The Live Music Forum
Hamish Birchall Bulletin
Wednesday 7th April 2010 - Minister resists 200-capacity gig exemption
Licensing minister Gerry Sutcliffe
is resisting calls for the small gigs exemption to be increased from 100-
to 200-capacity events, writes John Harrington in the Morning Advertiser
of 6th April:
The report quotes 'a Labour party spokesman at the DCMS' - probably Lenny Shallcross, special adviser to Culture Secretary Ben Bradshaw (Facebook: http://www.facebook.com/lenny.shallcross ):
"There's nothing so far in the responses to the consultation [which closed on 26 March] that have changed Gerry's mind. If Labour is re-elected they will attempt to make the exemptions. Gerry's position remains unchanged on this."
However, Gerry's position is premature. DCMS has not published the 800-plus consultation responses. Only a few civil servants know the breakdown of those for and against the proposed exemption, and the proportion supporting a larger figure. Sutcliffe and the special adviser are unlikely to have read more than a few of the responses.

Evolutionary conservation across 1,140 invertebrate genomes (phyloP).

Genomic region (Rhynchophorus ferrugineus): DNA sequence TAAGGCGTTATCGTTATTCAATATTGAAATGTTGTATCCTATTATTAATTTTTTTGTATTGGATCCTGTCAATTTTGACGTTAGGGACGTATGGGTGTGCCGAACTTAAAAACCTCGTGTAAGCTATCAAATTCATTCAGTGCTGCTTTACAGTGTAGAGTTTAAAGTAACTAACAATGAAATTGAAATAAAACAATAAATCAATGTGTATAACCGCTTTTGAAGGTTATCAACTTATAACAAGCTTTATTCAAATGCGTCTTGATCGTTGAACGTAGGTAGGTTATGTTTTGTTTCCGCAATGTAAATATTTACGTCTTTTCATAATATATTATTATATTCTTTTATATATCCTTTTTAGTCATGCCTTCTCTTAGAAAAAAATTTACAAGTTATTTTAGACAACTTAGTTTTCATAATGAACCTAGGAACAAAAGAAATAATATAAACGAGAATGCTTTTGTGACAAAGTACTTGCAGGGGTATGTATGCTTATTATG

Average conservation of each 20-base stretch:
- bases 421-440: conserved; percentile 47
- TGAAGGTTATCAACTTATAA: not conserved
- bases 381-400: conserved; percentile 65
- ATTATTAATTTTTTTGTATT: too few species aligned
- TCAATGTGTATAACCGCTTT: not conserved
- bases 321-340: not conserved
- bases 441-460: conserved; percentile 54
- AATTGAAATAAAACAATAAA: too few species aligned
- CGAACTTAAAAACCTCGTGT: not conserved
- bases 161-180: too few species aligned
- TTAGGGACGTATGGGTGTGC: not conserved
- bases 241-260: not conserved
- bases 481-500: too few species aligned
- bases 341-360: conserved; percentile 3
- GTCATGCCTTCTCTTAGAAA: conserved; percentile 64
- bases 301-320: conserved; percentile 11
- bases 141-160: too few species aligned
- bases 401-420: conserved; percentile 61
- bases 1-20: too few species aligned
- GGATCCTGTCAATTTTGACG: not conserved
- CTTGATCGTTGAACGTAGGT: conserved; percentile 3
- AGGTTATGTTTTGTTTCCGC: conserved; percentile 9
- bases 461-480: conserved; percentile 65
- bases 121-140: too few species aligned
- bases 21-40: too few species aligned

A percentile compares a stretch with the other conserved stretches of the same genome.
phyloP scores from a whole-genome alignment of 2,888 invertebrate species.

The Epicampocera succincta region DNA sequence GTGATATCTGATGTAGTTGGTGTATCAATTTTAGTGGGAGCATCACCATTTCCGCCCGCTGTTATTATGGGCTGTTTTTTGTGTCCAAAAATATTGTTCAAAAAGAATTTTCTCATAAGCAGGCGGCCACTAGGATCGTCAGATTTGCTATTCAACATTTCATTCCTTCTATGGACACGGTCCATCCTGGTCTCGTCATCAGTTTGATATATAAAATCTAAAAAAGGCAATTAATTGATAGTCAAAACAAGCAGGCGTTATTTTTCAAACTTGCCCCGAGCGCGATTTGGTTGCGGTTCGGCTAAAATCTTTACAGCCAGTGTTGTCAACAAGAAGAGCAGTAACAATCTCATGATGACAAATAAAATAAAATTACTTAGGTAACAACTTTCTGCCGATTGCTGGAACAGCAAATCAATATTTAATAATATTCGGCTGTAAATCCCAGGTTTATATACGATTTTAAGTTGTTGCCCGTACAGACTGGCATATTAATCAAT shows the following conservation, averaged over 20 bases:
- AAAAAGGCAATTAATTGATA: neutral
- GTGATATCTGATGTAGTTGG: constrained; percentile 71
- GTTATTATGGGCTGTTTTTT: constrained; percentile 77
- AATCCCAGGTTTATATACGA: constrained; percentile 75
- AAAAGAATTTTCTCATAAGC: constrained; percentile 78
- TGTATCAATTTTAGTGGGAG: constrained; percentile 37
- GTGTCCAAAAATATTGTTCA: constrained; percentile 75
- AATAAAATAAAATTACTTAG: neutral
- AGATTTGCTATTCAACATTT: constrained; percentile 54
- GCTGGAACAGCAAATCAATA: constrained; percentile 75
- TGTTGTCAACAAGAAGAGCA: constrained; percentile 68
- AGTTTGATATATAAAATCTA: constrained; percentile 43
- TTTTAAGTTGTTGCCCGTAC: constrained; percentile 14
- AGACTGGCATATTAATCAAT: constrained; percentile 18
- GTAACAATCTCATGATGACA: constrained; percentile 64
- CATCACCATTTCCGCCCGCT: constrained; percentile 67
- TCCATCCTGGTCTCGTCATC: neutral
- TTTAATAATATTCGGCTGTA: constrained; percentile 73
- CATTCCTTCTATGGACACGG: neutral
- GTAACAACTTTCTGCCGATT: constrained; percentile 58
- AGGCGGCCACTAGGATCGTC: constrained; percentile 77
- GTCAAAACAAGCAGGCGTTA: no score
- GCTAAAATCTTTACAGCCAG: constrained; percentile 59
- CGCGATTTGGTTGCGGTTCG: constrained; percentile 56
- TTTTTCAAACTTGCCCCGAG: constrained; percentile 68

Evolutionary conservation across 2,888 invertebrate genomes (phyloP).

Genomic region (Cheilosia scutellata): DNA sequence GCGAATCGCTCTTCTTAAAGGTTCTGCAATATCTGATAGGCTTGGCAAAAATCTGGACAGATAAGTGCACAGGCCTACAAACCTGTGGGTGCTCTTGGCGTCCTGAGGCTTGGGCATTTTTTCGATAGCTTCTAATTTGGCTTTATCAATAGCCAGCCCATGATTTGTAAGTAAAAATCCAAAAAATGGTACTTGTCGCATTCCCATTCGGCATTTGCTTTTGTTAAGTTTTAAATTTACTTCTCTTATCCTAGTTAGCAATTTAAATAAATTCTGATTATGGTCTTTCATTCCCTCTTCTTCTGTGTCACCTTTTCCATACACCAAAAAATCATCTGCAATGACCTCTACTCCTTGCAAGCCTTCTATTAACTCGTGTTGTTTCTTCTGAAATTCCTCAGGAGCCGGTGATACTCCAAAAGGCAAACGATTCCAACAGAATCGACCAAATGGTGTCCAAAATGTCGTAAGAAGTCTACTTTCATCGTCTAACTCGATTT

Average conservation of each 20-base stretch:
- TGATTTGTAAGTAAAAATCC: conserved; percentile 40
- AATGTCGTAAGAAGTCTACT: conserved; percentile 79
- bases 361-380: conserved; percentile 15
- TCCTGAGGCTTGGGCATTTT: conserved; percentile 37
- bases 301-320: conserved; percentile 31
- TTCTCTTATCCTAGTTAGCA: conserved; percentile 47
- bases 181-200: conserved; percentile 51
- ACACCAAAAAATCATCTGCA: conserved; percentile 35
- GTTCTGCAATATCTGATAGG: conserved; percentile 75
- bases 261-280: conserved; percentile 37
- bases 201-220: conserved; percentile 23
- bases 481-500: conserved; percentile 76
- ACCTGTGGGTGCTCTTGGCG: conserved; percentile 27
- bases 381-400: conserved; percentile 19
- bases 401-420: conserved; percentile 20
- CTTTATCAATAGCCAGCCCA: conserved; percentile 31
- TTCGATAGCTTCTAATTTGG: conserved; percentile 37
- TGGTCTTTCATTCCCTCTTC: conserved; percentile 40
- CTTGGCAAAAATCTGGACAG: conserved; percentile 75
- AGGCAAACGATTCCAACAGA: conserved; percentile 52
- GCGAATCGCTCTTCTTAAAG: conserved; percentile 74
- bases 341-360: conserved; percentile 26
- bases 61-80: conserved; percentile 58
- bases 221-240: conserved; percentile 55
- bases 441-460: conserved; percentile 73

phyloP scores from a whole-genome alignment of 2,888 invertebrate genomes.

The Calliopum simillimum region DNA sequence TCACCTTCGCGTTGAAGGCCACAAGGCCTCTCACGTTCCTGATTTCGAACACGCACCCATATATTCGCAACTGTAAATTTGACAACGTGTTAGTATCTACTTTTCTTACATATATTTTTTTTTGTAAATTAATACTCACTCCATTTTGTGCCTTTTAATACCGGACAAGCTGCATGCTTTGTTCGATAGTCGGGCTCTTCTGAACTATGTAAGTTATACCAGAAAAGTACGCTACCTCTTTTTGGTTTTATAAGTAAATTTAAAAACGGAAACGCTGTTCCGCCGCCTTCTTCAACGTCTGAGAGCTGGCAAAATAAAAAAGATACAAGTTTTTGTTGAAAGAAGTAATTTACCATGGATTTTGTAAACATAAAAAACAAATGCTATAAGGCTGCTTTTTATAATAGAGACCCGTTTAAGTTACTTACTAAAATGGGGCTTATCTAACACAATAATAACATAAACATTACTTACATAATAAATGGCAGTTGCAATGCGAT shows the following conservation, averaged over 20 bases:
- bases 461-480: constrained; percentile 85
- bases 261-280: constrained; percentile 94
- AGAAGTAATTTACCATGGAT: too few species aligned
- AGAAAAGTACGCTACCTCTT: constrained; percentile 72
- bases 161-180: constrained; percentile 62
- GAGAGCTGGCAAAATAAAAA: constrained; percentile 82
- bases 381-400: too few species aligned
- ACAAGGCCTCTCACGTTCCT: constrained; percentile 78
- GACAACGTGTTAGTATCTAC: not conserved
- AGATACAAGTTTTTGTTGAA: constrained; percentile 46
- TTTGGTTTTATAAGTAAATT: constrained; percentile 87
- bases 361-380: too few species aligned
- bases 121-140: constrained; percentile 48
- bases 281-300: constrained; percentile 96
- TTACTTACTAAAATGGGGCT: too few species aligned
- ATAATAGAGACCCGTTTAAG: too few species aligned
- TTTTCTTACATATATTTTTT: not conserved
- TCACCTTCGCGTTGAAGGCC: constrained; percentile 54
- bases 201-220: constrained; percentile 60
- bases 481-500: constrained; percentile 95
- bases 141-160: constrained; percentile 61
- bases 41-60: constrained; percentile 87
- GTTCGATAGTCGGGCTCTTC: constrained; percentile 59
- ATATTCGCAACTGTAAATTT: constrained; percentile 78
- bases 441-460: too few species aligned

On 22 October 2009, Sutcliffe promised to consider a larger exemption during the Westminster Hall licensing debate, when he announced the small gigs exemption consultation. Lib Dem Richard Younger-Ross said: '...If the consultation on a capacity of 100 shows a desire for it to be increased to 200, I hope that the Government will support it.'
Sutcliffe replied: 'I am grateful for the opportunity to do that now
- I was asked to do it by the Chairman of the Select Committee. Clearly,
if the consultation overwhelmingly shows that everybody is happier with
the figure of 200, and that will get us through the legislative reform
order, we will consider it. We are suggesting the figure of 100, but that
is one of the reasons for the consultation.'
According to a report in Music Week last week, Musicians Union general
secretary John Smith believes that almost everyone who responded to the
consultation asked for a 200-capacity exemption:
The exemption is opposed by the Local Government Association, however, and an as yet unknown number of individual local authorities.